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Fiction Friday — Recruits by Thomas Locke

Thomas Locke is a pseudonym for Davis Bunn, an award-winning novelist with worldwide sales of seven million copies in twenty languages.


Recruits, Book 1

by Thomas Locke


Young Adult Science Fiction
Winner of the Realm Award for Science Fiction

“For more than a decade, twins Sean and Dillon Kirrel have felt pulled toward another world—a place they have sketched out in detail and posted on the walls of their bedroom. They are certain it is out there. Soon after their seventeenth birthday, they are approached by a clandestine scout. To him, Earth is just a distant and unmonitored outpost of human civilization. But he explains that Sean and Dillon share a unique gift—the ability to transfer instantly from place to place. Transitors who are also twins are especially rare, and so they are offered an opportunity to prove themselves as recruits to the human assembly. If they don’t succeed within thirty days, their minds will be wiped. Either they make the grade as inter-planetary travelers—or this never happened.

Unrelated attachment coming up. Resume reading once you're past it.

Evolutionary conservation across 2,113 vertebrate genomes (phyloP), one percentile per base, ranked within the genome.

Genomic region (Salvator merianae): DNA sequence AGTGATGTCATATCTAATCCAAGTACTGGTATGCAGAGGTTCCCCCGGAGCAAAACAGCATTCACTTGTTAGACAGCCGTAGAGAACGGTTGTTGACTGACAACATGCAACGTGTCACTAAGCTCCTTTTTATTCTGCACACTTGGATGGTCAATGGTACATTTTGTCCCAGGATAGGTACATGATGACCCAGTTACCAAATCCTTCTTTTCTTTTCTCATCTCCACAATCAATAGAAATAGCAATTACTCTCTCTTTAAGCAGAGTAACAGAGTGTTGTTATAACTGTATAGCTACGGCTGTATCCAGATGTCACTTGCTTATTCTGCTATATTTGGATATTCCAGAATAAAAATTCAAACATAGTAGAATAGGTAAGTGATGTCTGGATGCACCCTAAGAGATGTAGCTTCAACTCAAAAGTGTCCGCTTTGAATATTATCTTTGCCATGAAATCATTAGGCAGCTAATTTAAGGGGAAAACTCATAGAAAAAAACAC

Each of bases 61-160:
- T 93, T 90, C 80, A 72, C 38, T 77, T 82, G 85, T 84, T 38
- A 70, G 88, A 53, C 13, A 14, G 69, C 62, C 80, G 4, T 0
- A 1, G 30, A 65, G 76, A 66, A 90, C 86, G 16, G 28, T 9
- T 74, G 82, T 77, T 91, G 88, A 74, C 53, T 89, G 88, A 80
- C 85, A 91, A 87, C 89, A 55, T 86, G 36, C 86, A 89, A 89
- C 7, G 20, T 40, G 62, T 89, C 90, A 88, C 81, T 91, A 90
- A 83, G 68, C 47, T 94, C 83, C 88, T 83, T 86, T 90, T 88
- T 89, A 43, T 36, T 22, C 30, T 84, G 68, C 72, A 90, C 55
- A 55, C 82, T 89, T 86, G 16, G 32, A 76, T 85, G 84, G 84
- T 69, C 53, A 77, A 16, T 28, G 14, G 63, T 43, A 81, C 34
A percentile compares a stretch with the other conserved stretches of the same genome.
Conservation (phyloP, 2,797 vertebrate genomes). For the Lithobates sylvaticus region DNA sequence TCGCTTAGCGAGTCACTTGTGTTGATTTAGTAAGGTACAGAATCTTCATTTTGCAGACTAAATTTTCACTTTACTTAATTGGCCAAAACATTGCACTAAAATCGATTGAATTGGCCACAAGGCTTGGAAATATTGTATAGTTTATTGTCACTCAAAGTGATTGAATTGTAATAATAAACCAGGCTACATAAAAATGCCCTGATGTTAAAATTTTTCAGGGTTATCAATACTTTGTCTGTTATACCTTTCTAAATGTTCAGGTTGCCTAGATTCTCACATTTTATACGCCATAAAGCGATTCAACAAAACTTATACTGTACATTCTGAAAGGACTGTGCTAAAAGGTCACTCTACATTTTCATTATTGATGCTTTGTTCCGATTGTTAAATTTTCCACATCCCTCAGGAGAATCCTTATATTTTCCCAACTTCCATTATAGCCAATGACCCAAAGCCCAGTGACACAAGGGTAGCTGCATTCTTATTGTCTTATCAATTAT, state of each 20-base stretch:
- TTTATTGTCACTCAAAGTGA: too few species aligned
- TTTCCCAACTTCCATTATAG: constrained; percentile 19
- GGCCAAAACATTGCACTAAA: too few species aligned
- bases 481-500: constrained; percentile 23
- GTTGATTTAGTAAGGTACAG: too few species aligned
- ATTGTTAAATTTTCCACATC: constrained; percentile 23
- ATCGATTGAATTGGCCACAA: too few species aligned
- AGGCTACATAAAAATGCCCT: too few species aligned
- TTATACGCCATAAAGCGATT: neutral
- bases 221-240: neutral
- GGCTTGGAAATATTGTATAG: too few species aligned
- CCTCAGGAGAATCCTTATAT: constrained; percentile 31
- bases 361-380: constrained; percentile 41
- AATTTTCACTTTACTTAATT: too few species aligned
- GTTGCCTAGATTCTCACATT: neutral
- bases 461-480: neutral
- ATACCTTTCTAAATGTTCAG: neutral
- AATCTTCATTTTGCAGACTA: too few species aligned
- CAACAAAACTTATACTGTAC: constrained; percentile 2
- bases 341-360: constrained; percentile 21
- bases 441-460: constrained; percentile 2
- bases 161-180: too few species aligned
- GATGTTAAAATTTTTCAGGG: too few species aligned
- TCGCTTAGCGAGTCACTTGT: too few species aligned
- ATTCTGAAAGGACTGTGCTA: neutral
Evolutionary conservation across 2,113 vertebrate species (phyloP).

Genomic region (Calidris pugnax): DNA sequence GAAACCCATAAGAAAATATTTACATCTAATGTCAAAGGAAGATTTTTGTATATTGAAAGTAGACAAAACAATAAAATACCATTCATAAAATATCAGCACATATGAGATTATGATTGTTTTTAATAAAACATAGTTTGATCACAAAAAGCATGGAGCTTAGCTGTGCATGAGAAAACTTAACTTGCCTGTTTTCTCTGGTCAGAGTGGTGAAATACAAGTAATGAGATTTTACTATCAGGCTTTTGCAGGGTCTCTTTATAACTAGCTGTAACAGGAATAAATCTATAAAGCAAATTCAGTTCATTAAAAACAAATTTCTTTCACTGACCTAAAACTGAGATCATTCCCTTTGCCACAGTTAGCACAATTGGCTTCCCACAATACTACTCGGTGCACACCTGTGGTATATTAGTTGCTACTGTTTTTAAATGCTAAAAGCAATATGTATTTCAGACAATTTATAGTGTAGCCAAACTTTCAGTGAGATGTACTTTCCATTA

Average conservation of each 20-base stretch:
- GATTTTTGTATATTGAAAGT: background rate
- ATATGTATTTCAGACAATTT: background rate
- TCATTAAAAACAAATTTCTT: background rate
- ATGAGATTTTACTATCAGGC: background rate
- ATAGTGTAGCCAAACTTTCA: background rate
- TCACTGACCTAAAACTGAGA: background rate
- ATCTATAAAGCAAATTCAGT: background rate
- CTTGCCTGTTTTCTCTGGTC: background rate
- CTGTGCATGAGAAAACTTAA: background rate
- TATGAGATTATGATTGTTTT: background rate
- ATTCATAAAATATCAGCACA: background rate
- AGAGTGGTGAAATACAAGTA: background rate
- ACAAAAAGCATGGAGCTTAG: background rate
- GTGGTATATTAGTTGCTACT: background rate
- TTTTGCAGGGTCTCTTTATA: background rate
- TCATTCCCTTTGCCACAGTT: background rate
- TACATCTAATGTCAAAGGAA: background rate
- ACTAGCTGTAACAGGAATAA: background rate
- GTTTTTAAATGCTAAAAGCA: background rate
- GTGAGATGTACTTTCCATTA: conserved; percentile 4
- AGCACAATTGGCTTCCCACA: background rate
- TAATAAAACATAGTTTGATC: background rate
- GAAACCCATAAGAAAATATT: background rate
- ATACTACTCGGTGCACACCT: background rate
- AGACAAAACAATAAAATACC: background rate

“From the infinite imagination of Thomas Locke comes this otherworldly new series that will challenge young readers’ understanding of time, space, and human limitations.”



Ten years ago this month, they started drawing the train station, one positioned on another world.

They had the same image burning in their brains, in their hearts. The station was a tube pinched at both ends, like a twisted candy wrapper. They argued over how big it was. A couple of miles long at least. And the trains, they were all glass. Not like trains with windows. Glass trains. And the tubes they traveled in, glass as well. But that wasn’t the best part.